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Day of the Dead Reprint Edition
Contributor(s): Johnston, Tony, Winter, Jeanette (Illustrator)
ISBN: 0152024468     ISBN-13: 9780152024468
Publisher: Houghton Mifflin Harcourt
    OUR PRICE: $9.59  
Product Type: Paperback - Other Formats
Published: September 2000
Qty:
Annotation: This written tribute to the Mexican holiday Day of the Dead is filled with cultural icons, rituals, and customs that bring the holiday to life for the reader. Full-color illustrations.
Additional Information
Library of Congress Subjects:
All Souls' Day; Mexico; Fiction.
BISAC Categories:
- Juvenile Fiction | People & Places | United States
- Juvenile Fiction | Love & Romance
Dewey: [E]
LCCN: BL 00017705
Lexile Measure: 540
Academic/Grade Level: Grade 2-3, Age 7-8
Book type: Juvenile Fiction
Physical Information: 6.75" H x 4.25" W x 0.25" (0.20 lbs)
Accelerated Reader Info
Quiz #: 55606
Reading Level: 2.6   Interest Level: Lower Grades   Point Value: 0.5
 
Descriptions, Reviews, Etc.
Publisher Description:
Above a small town in Mexico, the sun rises like a great marigold, and one family begins preparations for an annual celebration," El dia de los muertos, "the Day of the Dead. Soon they will go out into the night, join their neighbors, and walk to the graveyard to welcome the spirits of their loved ones home again. Framed by decorative borders and peppered with Spanish words, "Day of the Dead" is a glorious introduction to a fascinating celebration. A note at the end of the book provides factual information about the holiday.

Contributor Bio(s):
Tony Johnston lives in Southern California.

Jeanette Winter lives in south Texas and New York City.



Reviewed by Horn Book Guide Reviews (Horn Book Guide Reviews 1998)
A festive jacket and bright endpapers set the tone for this look at the Mexican holiday. Simple but effectively composed paintings, rich with color, are framed in black and bordered by an image from the illustrations. The brief text, sprinkled with Spanish and less spirited than the art, tells of a family's preparations for and their participation in ceremonies honoring [cf2]los abuelos[cf1]. An author's note provides more explanation. Copyright 1998 Horn Book Guide Reviews

Reviewed by Publishers Weekly Reviews (PW Reviews 1997 September #1)
Readers take a ringside seat during the preparation for and observance of Mexico's three-day celebration of the dead in this dazzling little volume. Winter's (Josefina) dust jacket (resembling a Mexican paper cutout) integrates a silhouetted skull and marigold motif against a festive backdrop of purple, a visual theme echoed in the endpapers and beyond. Inside its covers, in text that copiously interlaces Spanish words and phrases, Johnston (The Magic Maguey; The Wagon) tracks one family in the days preceding the annual the mixing, the baking, the fruit and flower picking and the children can scarcely contain their excitement, or their hunger (" `¿Ni una miga?' they ask. `No,' mamá says. `Not one crumb.' "). When the big night finally arrives, the whole village forms a processional, carrying food for the feast and bearing marigold bouquets ("dropping a path of petals for the spirits to find their way"). The empanadas, tamales and pan de muertos (bread of the dead) are laid out on the graves of abuelos (grandparents) and ancestors, and the celebration begins. Winter frames gem-like images of these scenes within thick black borders accented with bright images drawn from the text red chiles, orange marigold petals, pink and green decorated calaveras de azúcar (sugar skulls). Together Johnston and Winter bring this mystical day of the dead vividly to life, and may even provide an uplifting way for children to think about their own dearly departed. All ages. (Sept.) Copyright 1998 Publishers Weekly Reviews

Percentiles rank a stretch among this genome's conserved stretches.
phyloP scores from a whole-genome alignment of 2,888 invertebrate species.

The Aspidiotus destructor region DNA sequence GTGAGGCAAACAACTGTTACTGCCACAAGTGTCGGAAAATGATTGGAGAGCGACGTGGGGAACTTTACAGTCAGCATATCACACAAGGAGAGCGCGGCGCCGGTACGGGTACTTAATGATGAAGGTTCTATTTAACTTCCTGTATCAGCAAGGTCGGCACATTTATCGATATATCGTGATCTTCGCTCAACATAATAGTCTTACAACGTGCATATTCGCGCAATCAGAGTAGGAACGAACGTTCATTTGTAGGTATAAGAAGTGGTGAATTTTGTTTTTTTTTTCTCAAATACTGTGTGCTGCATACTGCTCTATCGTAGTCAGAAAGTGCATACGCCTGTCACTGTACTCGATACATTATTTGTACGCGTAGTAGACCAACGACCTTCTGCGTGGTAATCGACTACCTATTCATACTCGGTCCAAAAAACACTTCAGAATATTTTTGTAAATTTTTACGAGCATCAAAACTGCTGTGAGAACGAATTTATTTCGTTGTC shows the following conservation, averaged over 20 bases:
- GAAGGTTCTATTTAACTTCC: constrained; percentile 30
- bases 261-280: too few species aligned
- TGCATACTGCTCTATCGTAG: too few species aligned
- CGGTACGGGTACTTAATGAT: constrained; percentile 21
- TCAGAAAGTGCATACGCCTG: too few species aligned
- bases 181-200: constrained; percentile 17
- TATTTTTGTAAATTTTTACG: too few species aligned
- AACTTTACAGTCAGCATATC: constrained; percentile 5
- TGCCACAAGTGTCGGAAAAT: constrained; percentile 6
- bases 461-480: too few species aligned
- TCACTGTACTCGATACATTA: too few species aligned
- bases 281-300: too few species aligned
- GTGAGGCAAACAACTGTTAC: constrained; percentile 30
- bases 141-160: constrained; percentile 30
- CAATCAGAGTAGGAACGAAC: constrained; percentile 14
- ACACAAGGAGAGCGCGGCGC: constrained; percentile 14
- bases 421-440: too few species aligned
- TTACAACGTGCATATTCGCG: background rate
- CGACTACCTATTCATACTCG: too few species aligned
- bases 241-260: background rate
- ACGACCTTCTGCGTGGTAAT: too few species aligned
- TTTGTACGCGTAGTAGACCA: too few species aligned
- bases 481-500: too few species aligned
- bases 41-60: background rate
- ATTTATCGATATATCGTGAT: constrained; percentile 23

Reviewed by School Library Journal Reviews (SLJ Reviews 1997 September)
This graphically arresting treatment of the Mexican celebration introduces its traditions in story form. As two children notice all the food being cooked, the flowers being gathered, and the special packages bought at the bakery, they long to taste, smell, and investigate. The repeated refrains, "Wait" and "Espérense," add to readers' and listeners' curiosity. The acrylic illustrations are bold and stylized, with wide black borders decorated with varying designs. Although the book's small size makes it difficult to share with a large group, it will work one-on-one and with small groups. It also provides a wonderful bridge to Diane Hoyt-Goldsmith's Day of the Dead (Holiday, 1995), which looks at the holiday in a Mexican-American context, or George Ancona's wonderful Pablo Remembers (Lothrop, 1993), a photo essay on El día de los muertos as experienced by a young Mexican boy and his family. Copyright 1998 School Library Journal Reviews